These updates can be “flashed” onto the BIOS chip, replacing the BIOS software the computer came with with a new version of the BIOS.
BIOSes are computer-specific (or motherboard-specific), so you will need the BIOS for your exact model of computer (or motherboard) to update your computer’s BIOS.
You won’t get anything out of it except possible new problems.
A motherboard is the main printed circuit board (PCB) in a computer.
Other form factors include extended ATX mini-ATX, micro ATX, BTX, micro BTX mini ITX, micro ITX and nano ITX.
The integration of components has eliminated the Northbridge chips that managed memory from motherboards.
Here are a few cases where updating makes sense: Be sure to check the change log for the BIOS updates and see if they actually have an update you require.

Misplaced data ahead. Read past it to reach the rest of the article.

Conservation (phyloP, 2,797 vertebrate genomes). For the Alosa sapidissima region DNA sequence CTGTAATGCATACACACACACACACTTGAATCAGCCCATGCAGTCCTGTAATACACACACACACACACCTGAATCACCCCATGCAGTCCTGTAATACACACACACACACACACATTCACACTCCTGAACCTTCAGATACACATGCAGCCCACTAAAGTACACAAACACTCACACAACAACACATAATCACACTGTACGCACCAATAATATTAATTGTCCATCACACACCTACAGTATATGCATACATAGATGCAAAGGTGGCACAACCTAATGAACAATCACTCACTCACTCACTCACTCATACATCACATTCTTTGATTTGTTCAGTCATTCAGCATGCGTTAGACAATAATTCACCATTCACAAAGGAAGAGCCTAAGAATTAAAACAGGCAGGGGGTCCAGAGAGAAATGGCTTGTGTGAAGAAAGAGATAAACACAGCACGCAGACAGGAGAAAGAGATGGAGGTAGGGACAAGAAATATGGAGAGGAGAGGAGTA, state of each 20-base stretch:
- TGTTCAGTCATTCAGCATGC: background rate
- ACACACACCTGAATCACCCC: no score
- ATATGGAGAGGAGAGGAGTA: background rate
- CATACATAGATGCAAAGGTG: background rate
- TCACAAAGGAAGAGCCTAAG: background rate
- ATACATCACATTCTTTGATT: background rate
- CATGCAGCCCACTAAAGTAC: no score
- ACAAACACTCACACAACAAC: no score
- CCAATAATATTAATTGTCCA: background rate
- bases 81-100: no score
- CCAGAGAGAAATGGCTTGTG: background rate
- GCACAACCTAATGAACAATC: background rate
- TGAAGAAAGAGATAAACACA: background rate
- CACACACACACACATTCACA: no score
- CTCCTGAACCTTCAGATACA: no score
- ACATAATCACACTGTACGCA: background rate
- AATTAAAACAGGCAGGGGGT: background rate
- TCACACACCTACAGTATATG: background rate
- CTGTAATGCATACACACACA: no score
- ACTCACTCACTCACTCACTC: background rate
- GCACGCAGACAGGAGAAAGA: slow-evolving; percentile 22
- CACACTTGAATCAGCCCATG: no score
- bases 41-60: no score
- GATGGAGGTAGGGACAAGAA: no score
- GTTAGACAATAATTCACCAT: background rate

If you are not experiencing any bugs that have been fixed and don’t need the hardware support, don’t bother updating.
Given that you probably will not see any improvements from updating your BIOS, that new bugs could pop up, and the potential for errors while flashing, you shouldn’t update your BIOS unless you have a reason to.
With the advent of memory controllers built into CPU, integrated video too has moved from motherboard to CPU.
On AMD’s new Ryzen, even the Southbridge is optional due to the SOC (system on a chip) nature of the CPU.
Manufacturers often release updates to their computers’ BIOSes.
If you built your own computer, a BIOS update would come from your motherboard vendor.
If your computer is working properly, you probably shouldn’t update your BIOS.